But back to van Eyck. The portrait of his wife, Margareta van Eyck (1439), is wonderful, as is the far larger Madonna with Canon van der Paele (1436), which also includes a St George figure, thus allowing van Eyck to show off just how well he could paint metal.

So you have a mix of the secular and the religious – and, of course, the place where those meet when living, wealthy patrons want themselves painted into religious scenes.

There are two really important things about van Eyck and all the Flemish Primitives: first, they revolutionised painting by adding oil instead of egg yolk to their colours.

The results have retained a fabulous vibrancy and depth of colour.

And second, their ability to capture the detail of rich, complex textures, particularly on fabric, was just stunning. You know what fabrics are velvet, for instance, because you can see that it’s velvet. You could almost expect that, were you to touch the painting, it would feel like velvet too.

All of which is why the term ‘primitives’ in this case seems utterly absurd.

The Memling and van der Weyden paintings that hang in the Groeningemuseum are also magnificent.

In terms of the former, I was particularly taken by his sepia-toned doors to the Triptych of the Family Moreel (1484), including one of St George slaying the dragon (left).

Death of the Virgin (c1472-80) by Hugo van der Goes (c1440-1482) was also worth seeing.

A subject that was popular at one time, it went out of fashion as the doctrine of the assumption took hold. The last major Catholic depiction of Mary's death was by Caravaggio in 1606.

And there is no shortage of representations of a rather different religious scene.

The most extraordinary must be The Last Judgment (1450-1516) by Hieronymous Bosch (c1450-1516) – the first time I’ve seen a Bosch in ‘the flesh’, so to speak.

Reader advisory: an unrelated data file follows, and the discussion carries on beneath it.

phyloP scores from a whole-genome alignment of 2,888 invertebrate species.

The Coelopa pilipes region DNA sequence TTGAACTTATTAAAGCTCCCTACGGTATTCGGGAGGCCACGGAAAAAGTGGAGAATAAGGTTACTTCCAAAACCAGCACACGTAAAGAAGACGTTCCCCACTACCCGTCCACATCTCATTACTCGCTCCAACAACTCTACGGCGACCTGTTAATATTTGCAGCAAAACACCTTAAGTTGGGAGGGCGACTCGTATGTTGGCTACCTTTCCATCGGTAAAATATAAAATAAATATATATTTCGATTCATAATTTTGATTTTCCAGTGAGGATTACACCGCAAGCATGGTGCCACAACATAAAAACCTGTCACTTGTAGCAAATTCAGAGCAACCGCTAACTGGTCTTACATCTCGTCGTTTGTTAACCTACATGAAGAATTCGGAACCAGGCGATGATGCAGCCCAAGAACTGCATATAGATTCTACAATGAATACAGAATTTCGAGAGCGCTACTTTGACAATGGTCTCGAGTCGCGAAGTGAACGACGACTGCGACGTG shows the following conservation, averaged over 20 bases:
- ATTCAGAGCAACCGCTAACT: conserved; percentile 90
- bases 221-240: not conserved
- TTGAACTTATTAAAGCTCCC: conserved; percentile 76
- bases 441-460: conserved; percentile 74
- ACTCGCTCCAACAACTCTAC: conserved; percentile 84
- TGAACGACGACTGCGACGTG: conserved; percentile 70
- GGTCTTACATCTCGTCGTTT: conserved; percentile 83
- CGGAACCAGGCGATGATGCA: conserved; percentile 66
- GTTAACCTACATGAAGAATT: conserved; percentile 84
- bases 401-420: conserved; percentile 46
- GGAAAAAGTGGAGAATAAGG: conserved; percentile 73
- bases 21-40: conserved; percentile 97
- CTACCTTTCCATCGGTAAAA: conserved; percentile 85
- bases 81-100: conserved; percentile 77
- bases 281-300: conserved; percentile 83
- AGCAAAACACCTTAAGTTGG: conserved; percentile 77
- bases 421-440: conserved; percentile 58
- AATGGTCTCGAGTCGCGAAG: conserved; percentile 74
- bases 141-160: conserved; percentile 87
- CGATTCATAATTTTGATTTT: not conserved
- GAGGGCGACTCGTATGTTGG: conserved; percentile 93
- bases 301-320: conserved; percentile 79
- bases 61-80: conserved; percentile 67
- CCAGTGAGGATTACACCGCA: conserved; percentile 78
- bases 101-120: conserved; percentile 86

And it’s far smaller than you expect it to be, given the amount of detail that he packed in.

Fascinatingly, there are Bosch-like figures and ideas in the 1555 Last Judgment by Jan Provoost (1462-1929) – no cribbing, obviously – which also shows the Pope as one of those on the way to hell (left).

That, together with the 1551 Last Judgment by Pieter Pourbus (1523–1584), used to hang in the Brugge Stadhuis, where it was intended to inspire those making and deploying law to do so well.

And what’s also clear in both these paintings is how ordinary people are portrayed much more naturalistically than the religious figures; you go from looking at the highly stylised to the recognisably real.

There are moments of humour too – albeit unintended. The Master of the Darmstadt Passion, whose Christ Carrying the Cross and Crucifixion was painted in 1450, may have been fortunate in his anonymity.

Frankly, his thief walking to execution is rolling his eyes in such a way that it brings to mind Monty Python’s Life of Brian and the character wondering whether his brother will arrive in time to get him down from the cross this time around.

It doesn’t half make you realise the quality of some of the other artists there.

And that, in a sort of how-do-you-measure-happiness way, it’s good to see some rather poorer art as well, so you don’t start needing to worry that your judgment is shot the moment merely by the simple act of walking through a gallery door.

• In a sort of alphabetical blogging triptych, the B and C of Belgian art forms will follow in the coming days: beer and chocolate.